Analysts and journalists were of the view that this was going to be deja vu, another ritual of the boring status quo and reasons for and against the usual suspects- inflation, growth and interventions. But not this time around because just as the reporter was beginning to yawn, did the Governor drop a bombshell that the CBN will discontinue the sale of dollars to BDCs with immediate effect.
"What!!! Did you just hear that?" yelled analyst A to journalist B, who sighed in disbelief. Then it slowly began to sink in that the governor had just disrupted one of the juiciest gravy trains in the Nigerian economic racket. Even though BDCs are licensed by the CBN, the point had been reached where the program was no longer tenable and surely not sustainable.
A country whose total exports and receipts were approximately $59.8bn, was spending $5bn to subsidize supposed Nigerian tourists during a covid year. In other words, spending more on tourism rather than debt servicing. Therefore, the structure of the forex market needed sanitization.
The question that arises is what is the optimal solution? Administrative controls or market pricing? The interim solution of substituting BDCs with banks is hardly going to achieve much. You are virtually handing over the yam barns to goats to secure. In the end, there will be no yams nor goats.
One of the options is to simultaneously allow banks to retail dollars as they have done in the past and make BDCs engage in retailing same but at a buy rate different from todayâ€™s subsidized rate, i.e buy dollars from the CBN at the parallel market rate less a N10 premium. For example, if the parallel market rate is N500/$, the purchase rate from the CBN will be N490/$. If the BDCs sell at N550/$, the CBN increases its rate for BDCs to N540/$. That will be the same retail rate at the banks.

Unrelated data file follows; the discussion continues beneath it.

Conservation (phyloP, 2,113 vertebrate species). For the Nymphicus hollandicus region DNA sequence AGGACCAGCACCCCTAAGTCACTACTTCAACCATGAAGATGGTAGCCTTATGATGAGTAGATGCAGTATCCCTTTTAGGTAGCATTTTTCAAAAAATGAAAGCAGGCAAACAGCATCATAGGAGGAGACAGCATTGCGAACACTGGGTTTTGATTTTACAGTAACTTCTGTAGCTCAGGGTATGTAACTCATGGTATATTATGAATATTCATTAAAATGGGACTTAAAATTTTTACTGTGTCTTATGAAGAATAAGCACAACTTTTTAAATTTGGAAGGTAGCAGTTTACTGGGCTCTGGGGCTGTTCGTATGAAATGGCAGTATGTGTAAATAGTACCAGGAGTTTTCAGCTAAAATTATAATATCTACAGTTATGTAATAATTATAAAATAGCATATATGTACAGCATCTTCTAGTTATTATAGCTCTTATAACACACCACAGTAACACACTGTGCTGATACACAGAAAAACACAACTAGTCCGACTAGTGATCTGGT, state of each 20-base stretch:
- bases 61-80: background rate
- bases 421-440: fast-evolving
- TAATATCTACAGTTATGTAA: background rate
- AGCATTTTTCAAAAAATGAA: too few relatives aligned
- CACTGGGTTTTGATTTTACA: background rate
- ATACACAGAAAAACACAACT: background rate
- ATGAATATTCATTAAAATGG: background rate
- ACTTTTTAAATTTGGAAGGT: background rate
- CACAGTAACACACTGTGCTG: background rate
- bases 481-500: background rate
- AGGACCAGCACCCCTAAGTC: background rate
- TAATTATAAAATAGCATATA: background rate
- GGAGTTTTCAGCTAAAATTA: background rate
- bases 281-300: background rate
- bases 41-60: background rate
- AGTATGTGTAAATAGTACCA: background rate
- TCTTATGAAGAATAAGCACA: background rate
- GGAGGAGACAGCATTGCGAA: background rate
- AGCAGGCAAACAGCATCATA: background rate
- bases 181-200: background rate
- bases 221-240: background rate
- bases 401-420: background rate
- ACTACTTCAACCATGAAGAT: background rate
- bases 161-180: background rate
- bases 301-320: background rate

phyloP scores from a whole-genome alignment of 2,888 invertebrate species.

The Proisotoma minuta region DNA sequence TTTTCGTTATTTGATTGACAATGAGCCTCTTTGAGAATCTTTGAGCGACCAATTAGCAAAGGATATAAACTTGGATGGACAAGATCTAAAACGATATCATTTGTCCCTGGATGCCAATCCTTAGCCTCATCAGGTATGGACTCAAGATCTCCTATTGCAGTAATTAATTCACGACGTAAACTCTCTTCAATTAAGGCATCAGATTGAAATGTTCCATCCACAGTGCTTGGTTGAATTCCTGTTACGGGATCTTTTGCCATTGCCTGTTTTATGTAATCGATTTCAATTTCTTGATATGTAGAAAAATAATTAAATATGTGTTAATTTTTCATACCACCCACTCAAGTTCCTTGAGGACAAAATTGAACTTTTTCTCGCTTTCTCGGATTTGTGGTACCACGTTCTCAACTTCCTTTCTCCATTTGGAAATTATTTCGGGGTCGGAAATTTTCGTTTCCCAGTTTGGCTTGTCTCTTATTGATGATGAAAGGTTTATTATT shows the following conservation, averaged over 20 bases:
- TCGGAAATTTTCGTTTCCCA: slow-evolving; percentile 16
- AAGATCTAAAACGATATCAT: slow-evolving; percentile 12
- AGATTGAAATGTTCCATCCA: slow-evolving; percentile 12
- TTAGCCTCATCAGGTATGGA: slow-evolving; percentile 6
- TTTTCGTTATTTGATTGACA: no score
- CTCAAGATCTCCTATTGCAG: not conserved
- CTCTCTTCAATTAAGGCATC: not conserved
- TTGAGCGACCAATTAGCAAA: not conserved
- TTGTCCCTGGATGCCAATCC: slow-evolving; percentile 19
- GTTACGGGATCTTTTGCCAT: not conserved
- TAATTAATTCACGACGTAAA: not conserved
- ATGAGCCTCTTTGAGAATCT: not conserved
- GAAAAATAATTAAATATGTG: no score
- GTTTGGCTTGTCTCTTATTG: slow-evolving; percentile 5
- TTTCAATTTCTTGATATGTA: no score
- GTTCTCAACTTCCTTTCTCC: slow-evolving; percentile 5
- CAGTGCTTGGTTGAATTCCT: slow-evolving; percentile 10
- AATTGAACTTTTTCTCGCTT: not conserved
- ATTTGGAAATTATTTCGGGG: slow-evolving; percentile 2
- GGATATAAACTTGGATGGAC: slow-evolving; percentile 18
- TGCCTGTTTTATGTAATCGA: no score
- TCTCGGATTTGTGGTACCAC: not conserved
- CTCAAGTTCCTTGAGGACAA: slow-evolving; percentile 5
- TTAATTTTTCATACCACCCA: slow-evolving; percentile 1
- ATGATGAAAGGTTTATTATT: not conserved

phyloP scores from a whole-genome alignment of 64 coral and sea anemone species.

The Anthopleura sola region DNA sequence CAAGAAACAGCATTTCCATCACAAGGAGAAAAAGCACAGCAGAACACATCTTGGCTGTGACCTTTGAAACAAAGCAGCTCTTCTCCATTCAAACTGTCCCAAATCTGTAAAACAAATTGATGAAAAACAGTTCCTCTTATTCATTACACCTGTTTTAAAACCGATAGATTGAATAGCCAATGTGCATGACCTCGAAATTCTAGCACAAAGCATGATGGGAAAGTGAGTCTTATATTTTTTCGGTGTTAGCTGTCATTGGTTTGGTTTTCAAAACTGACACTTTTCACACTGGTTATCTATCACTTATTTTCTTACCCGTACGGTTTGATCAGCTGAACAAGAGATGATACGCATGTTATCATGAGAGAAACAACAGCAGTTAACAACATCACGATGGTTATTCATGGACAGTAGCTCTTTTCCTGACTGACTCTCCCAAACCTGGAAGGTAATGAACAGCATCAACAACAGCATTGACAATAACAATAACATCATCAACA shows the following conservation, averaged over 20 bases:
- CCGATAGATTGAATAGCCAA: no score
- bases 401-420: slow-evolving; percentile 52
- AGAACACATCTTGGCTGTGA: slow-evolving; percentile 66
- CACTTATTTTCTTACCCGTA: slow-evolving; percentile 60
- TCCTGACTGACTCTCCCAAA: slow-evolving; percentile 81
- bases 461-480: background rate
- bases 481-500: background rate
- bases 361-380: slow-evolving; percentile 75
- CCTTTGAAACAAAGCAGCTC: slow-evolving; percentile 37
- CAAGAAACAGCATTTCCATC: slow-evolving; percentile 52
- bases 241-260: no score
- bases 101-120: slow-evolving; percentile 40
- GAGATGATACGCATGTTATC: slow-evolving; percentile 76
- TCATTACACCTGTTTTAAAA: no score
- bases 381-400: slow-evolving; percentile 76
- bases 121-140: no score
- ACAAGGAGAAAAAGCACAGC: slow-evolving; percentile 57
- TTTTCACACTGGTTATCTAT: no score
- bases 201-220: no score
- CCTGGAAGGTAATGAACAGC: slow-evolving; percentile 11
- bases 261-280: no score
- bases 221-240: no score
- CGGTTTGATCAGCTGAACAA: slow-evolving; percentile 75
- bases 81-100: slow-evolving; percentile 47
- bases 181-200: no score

This eliminates the arbitrage corridor and abuse. It will certainly reduce the demand for dollars and it must coincide with an increase in dollar supply from the CBN. This way, the naira will appreciate towards the ever elusive fair value or the REER (Real Effective Exchange Rate), which today is anywhere between N470 and N490/$.
In the attached slides and video below, Bismarck Rewane carried out an insightful analysis on the recently concluded MPC meeting.
1. CBN Stops Sale of FX to BDCs, Holds Policy Parameters Constant - Jul 27, 2021
2. CBN Communique No. 137 of the MPC Meeting - July 26-27, 2021 - Jul 27, 2021
4. CBN Suspends FX Sales to BDCs Until Further Notice - Mar 26, 2020
5. CBN FX Sales ban to BDCs:financial and market players react - Jan 12, 2016
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